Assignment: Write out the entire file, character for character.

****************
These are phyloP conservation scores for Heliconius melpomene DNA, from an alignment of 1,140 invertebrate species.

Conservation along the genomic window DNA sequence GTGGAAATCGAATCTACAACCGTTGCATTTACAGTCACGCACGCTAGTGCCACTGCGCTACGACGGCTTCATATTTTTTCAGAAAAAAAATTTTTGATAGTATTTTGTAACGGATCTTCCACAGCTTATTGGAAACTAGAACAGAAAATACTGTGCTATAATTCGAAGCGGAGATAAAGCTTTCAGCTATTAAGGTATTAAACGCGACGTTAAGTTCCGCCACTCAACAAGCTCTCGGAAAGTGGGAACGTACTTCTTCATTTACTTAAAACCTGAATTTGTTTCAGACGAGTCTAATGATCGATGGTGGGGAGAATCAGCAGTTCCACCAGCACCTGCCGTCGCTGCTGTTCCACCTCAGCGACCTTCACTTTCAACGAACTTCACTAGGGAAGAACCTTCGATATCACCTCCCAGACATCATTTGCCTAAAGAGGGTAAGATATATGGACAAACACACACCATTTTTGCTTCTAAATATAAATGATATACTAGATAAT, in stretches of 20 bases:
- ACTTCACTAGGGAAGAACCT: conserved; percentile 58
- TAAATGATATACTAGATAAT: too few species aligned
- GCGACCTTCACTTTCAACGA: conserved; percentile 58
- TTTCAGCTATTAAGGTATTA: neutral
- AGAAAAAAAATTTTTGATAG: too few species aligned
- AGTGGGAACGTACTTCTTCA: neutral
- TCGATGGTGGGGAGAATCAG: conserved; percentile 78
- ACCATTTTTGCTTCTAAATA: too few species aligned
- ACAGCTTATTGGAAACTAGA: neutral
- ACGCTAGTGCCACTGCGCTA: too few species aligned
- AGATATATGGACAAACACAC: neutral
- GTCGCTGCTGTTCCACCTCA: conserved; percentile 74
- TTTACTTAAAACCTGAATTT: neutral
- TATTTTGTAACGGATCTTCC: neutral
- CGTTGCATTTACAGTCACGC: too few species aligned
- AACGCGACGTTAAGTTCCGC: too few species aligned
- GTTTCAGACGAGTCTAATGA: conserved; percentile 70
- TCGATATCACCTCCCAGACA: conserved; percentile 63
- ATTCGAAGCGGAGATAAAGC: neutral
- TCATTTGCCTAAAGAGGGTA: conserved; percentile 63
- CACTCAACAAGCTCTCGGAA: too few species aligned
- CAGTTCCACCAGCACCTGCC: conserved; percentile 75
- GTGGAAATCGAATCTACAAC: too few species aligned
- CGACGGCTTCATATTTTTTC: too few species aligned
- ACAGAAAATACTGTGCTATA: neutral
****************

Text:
These are phyloP conservation scores for Heliconius melpomene DNA, from an alignment of 1,140 invertebrate species.

Conservation along the genomic window DNA sequence GTGGAAATCGAATCTACAACCGTTGCATTTACAGTCACGCACGCTAGTGCCACTGCGCTACGACGGCTTCATATTTTTTCAGAAAAAAAATTTTTGATAGTATTTTGTAACGGATCTTCCACAGCTTATTGGAAACTAGAACAGAAAATACTGTGCTATAATTCGAAGCGGAGATAAAGCTTTCAGCTATTAAGGTATTAAACGCGACGTTAAGTTCCGCCACTCAACAAGCTCTCGGAAAGTGGGAACGTACTTCTTCATTTACTTAAAACCTGAATTTGTTTCAGACGAGTCTAATGATCGATGGTGGGGAGAATCAGCAGTTCCACCAGCACCTGCCGTCGCTGCTGTTCCACCTCAGCGACCTTCACTTTCAACGAACTTCACTAGGGAAGAACCTTCGATATCACCTCCCAGACATCATTTGCCTAAAGAGGGTAAGATATATGGACAAACACACACCATTTTTGCTTCTAAATATAAATGATATACTAGATAAT, in stretches of 20 bases:
- ACTTCACTAGGGAAGAACCT: conserved; percentile 58
- TAAATGATATACTAGATAAT: too few species aligned
- GCGACCTTCACTTTCAACGA: conserved; percentile 58
- TTTCAGCTATTAAGGTATTA: neutral
- AGAAAAAAAATTTTTGATAG: too few species aligned
- AGTGGGAACGTACTTCTTCA: neutral
- TCGATGGTGGGGAGAATCAG: conserved; percentile 78
- ACCATTTTTGCTTCTAAATA: too few species aligned
- ACAGCTTATTGGAAACTAGA: neutral
- ACGCTAGTGCCACTGCGCTA: too few species aligned
- AGATATATGGACAAACACAC: neutral
- GTCGCTGCTGTTCCACCTCA: conserved; percentile 74
- TTTACTTAAAACCTGAATTT: neutral
- TATTTTGTAACGGATCTTCC: neutral
- CGTTGCATTTACAGTCACGC: too few species aligned
- AACGCGACGTTAAGTTCCGC: too few species aligned
- GTTTCAGACGAGTCTAATGA: conserved; percentile 70
- TCGATATCACCTCCCAGACA: conserved; percentile 63
- ATTCGAAGCGGAGATAAAGC: neutral
- TCATTTGCCTAAAGAGGGTA: conserved; percentile 63
- CACTCAACAAGCTCTCGGAA: too few species aligned
- CAGTTCCACCAGCACCTGCC: conserved; percentile 75
- GTGGAAATCGAATCTACAAC: too few species aligned
- CGACGGCTTCATATTTTTTC: too few species aligned
- ACAGAAAATACTGTGCTATA: neutral